University Writing Center

University Writing Center

We offer free writing support to TAMUK students, faculty, and staff. Accomplished graduate and undergraduate students make up our staff of dedicated tutors. We work with writers through all stages of the writing process, from brainstorming and organizing to revising and polishing. While face-to-face, in-person appointments are the ideal way to experience our services, students (especially distance learners) can also make online appointments. 

In order for us to assist you in the best possible way:

  1. Make an appointment as early as possible in the term. Then you can visit us every week (whether or not you are actually working on a specific writing project) to practice writing strategies, research strategies, and so on.
  2. Please make sure to bring the assignment sheet from your course, and any other guidelines for your writing project. This will allow you and your writing consultant to be on the same page as much as possible. If you have a laptop, you can bring that along as well.
Monday-Thursday 10am - 8pm
Friday 10am - 4pm
Sunday 4pm - 8pm
Location: Jernigan Library, Room 217

UWC Mission Statement

At the University Writing Center (UWC), we believe writing is more than just a tool. It is a skill every citizen needs, and a craft every student should hone. Our challenge as peer Writing Consultants is to collaboratively assist fellow writers in all stages of the writing process, from generating ideas to editing and proofreading. We meet each writer where she or he is, with respect for individual learning styles. We share with fellow writers the tools necessary to improve her or his writing process, while fostering interactions between peer learners that benefit both the writer and the writing consultant. At the UWC, everyone is a valued colleague in our culture of writing. 

UWC Student Learning Outcomes

Students who utilize the University Writing Center will:

  1. Understand writing as a complex meaning-making process, one that requires writers to develop strategies for generating, developing, supporting, and organizing ideas; finding, evaluating, and integrating sources; citing and documenting research; globally revising for clarity, coherence, and concision; and locally proofreading and editing for grammar, mechanics, spelling, and style.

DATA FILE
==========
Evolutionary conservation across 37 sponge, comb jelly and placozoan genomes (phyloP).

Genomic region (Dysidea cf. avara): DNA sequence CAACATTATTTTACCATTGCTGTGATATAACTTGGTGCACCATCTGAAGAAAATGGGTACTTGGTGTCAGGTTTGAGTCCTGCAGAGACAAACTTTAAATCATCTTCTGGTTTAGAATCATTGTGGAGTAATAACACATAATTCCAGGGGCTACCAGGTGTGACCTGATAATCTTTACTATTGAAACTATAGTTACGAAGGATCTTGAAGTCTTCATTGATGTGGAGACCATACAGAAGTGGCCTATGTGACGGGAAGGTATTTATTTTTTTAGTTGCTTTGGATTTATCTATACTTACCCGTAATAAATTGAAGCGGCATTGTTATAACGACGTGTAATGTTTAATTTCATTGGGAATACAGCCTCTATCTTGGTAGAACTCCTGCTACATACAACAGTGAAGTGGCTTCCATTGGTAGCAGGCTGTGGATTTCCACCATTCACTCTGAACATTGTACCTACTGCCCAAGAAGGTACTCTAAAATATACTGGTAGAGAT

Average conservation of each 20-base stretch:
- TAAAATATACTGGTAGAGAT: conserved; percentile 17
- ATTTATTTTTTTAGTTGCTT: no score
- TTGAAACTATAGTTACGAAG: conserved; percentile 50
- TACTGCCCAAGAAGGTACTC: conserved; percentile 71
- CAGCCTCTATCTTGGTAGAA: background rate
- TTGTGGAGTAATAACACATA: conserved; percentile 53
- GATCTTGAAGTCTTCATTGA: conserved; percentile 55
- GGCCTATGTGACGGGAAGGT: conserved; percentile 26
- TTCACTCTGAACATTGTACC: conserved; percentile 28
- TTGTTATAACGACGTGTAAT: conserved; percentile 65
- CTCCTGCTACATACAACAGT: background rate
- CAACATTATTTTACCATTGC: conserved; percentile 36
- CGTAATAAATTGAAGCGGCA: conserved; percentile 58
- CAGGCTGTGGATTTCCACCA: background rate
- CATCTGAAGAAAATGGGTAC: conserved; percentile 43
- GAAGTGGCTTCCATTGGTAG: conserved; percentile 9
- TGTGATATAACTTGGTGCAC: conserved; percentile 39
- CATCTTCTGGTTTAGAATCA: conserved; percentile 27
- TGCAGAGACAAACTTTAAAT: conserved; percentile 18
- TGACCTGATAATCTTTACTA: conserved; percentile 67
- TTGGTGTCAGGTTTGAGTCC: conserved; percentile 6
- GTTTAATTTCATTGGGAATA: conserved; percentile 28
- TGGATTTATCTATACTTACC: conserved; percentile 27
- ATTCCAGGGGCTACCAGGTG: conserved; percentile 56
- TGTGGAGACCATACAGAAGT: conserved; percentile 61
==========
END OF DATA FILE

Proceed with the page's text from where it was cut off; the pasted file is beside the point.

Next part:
2. Recognize the unique rhetorical situation of every writing task - that any piece of writing is addressed to a specific audience, for a specific purpose, on a specific subject, within a specific context.
  3. Become aware of discipline-specific conventions that govern academic writing in various discourse communities, i.e., the sciences, the social sciences, and the liberal arts and humanities. 
  4. Learn to manage the time, effort, and attention necessary to complete academic writing projects. 
  5. Gain confidence in their writing abilities.

UWC/Library Resources for Research

This LibGuide is for the use of faculty, students, and tutors of the Writing Center. These resources will help in finding information on multiple topics for writing.

WC Quick Guides (George Mason University)

These quick guides offer students helpful instructions and strategies for a wide variety of writing situations. 

Helpful Links (George Mason University)


How do I let students know about the University Writing Center?